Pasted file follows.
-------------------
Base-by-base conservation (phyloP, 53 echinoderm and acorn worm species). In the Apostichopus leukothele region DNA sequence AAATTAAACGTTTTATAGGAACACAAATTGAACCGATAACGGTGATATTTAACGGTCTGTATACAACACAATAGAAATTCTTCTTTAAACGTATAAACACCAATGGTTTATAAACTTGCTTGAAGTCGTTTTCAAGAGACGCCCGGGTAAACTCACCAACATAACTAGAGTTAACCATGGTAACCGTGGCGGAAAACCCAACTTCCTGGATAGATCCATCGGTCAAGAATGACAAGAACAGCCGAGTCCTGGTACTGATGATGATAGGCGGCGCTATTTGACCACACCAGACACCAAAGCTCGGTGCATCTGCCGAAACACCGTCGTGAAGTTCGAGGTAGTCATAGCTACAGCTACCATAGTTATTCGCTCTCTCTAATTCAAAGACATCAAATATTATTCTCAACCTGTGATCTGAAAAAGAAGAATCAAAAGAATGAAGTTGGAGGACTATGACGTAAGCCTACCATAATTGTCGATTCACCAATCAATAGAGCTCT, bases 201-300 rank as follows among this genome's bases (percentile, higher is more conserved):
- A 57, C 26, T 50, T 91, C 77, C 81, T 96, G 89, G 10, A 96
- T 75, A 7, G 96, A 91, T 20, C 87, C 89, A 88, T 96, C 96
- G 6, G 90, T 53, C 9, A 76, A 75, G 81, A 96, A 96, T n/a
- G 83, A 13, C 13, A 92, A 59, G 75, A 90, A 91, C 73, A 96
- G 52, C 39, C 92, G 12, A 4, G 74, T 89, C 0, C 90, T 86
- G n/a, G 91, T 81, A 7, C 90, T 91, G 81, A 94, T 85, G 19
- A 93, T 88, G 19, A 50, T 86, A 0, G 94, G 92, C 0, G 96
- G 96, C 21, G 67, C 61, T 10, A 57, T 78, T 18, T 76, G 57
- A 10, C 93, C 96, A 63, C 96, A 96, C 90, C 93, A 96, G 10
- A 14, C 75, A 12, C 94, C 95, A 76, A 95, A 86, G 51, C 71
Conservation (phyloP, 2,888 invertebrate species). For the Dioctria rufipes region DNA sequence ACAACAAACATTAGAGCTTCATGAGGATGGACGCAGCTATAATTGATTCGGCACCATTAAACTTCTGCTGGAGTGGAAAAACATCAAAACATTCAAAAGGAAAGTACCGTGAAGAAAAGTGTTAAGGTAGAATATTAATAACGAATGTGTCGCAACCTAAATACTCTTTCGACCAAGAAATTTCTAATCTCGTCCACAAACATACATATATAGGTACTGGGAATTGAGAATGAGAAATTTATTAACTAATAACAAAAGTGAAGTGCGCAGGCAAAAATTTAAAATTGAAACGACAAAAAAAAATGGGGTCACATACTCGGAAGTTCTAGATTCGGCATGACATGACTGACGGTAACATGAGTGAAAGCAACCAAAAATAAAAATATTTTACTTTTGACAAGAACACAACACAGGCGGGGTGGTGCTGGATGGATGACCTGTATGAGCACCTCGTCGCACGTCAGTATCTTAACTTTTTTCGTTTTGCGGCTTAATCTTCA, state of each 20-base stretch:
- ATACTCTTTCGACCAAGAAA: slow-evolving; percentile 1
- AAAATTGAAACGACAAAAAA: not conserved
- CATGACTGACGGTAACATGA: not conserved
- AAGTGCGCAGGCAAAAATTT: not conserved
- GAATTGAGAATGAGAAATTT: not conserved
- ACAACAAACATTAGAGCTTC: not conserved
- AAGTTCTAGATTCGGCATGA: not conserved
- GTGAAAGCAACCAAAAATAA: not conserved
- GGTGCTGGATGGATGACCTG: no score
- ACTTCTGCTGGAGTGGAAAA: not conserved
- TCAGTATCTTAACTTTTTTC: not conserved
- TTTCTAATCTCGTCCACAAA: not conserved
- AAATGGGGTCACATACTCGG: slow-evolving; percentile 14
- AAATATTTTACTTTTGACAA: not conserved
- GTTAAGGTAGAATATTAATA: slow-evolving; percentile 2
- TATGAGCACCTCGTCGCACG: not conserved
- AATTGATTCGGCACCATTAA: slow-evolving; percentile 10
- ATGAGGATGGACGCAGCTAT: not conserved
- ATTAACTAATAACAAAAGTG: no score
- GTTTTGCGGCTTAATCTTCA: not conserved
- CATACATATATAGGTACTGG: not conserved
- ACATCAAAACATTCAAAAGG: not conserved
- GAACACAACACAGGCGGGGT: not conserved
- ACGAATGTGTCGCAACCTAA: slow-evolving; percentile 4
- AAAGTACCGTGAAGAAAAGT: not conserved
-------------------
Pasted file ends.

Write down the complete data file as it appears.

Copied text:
Base-by-base conservation (phyloP, 53 echinoderm and acorn worm species). In the Apostichopus leukothele region DNA sequence AAATTAAACGTTTTATAGGAACACAAATTGAACCGATAACGGTGATATTTAACGGTCTGTATACAACACAATAGAAATTCTTCTTTAAACGTATAAACACCAATGGTTTATAAACTTGCTTGAAGTCGTTTTCAAGAGACGCCCGGGTAAACTCACCAACATAACTAGAGTTAACCATGGTAACCGTGGCGGAAAACCCAACTTCCTGGATAGATCCATCGGTCAAGAATGACAAGAACAGCCGAGTCCTGGTACTGATGATGATAGGCGGCGCTATTTGACCACACCAGACACCAAAGCTCGGTGCATCTGCCGAAACACCGTCGTGAAGTTCGAGGTAGTCATAGCTACAGCTACCATAGTTATTCGCTCTCTCTAATTCAAAGACATCAAATATTATTCTCAACCTGTGATCTGAAAAAGAAGAATCAAAAGAATGAAGTTGGAGGACTATGACGTAAGCCTACCATAATTGTCGATTCACCAATCAATAGAGCTCT, bases 201-300 rank as follows among this genome's bases (percentile, higher is more conserved):
- A 57, C 26, T 50, T 91, C 77, C 81, T 96, G 89, G 10, A 96
- T 75, A 7, G 96, A 91, T 20, C 87, C 89, A 88, T 96, C 96
- G 6, G 90, T 53, C 9, A 76, A 75, G 81, A 96, A 96, T n/a
- G 83, A 13, C 13, A 92, A 59, G 75, A 90, A 91, C 73, A 96
- G 52, C 39, C 92, G 12, A 4, G 74, T 89, C 0, C 90, T 86
- G n/a, G 91, T 81, A 7, C 90, T 91, G 81, A 94, T 85, G 19
- A 93, T 88, G 19, A 50, T 86, A 0, G 94, G 92, C 0, G 96
- G 96, C 21, G 67, C 61, T 10, A 57, T 78, T 18, T 76, G 57
- A 10, C 93, C 96, A 63, C 96, A 96, C 90, C 93, A 96, G 10
- A 14, C 75, A 12, C 94, C 95, A 76, A 95, A 86, G 51, C 71
Conservation (phyloP, 2,888 invertebrate species). For the Dioctria rufipes region DNA sequence ACAACAAACATTAGAGCTTCATGAGGATGGACGCAGCTATAATTGATTCGGCACCATTAAACTTCTGCTGGAGTGGAAAAACATCAAAACATTCAAAAGGAAAGTACCGTGAAGAAAAGTGTTAAGGTAGAATATTAATAACGAATGTGTCGCAACCTAAATACTCTTTCGACCAAGAAATTTCTAATCTCGTCCACAAACATACATATATAGGTACTGGGAATTGAGAATGAGAAATTTATTAACTAATAACAAAAGTGAAGTGCGCAGGCAAAAATTTAAAATTGAAACGACAAAAAAAAATGGGGTCACATACTCGGAAGTTCTAGATTCGGCATGACATGACTGACGGTAACATGAGTGAAAGCAACCAAAAATAAAAATATTTTACTTTTGACAAGAACACAACACAGGCGGGGTGGTGCTGGATGGATGACCTGTATGAGCACCTCGTCGCACGTCAGTATCTTAACTTTTTTCGTTTTGCGGCTTAATCTTCA, state of each 20-base stretch:
- ATACTCTTTCGACCAAGAAA: slow-evolving; percentile 1
- AAAATTGAAACGACAAAAAA: not conserved
- CATGACTGACGGTAACATGA: not conserved
- AAGTGCGCAGGCAAAAATTT: not conserved
- GAATTGAGAATGAGAAATTT: not conserved
- ACAACAAACATTAGAGCTTC: not conserved
- AAGTTCTAGATTCGGCATGA: not conserved
- GTGAAAGCAACCAAAAATAA: not conserved
- GGTGCTGGATGGATGACCTG: no score
- ACTTCTGCTGGAGTGGAAAA: not conserved
- TCAGTATCTTAACTTTTTTC: not conserved
- TTTCTAATCTCGTCCACAAA: not conserved
- AAATGGGGTCACATACTCGG: slow-evolving; percentile 14
- AAATATTTTACTTTTGACAA: not conserved
- GTTAAGGTAGAATATTAATA: slow-evolving; percentile 2
- TATGAGCACCTCGTCGCACG: not conserved
- AATTGATTCGGCACCATTAA: slow-evolving; percentile 10
- ATGAGGATGGACGCAGCTAT: not conserved
- ATTAACTAATAACAAAAGTG: no score
- GTTTTGCGGCTTAATCTTCA: not conserved
- CATACATATATAGGTACTGG: not conserved
- ACATCAAAACATTCAAAAGG: not conserved
- GAACACAACACAGGCGGGGT: not conserved
- ACGAATGTGTCGCAACCTAA: slow-evolving; percentile 4
- AAAGTACCGTGAAGAAAAGT: not conserved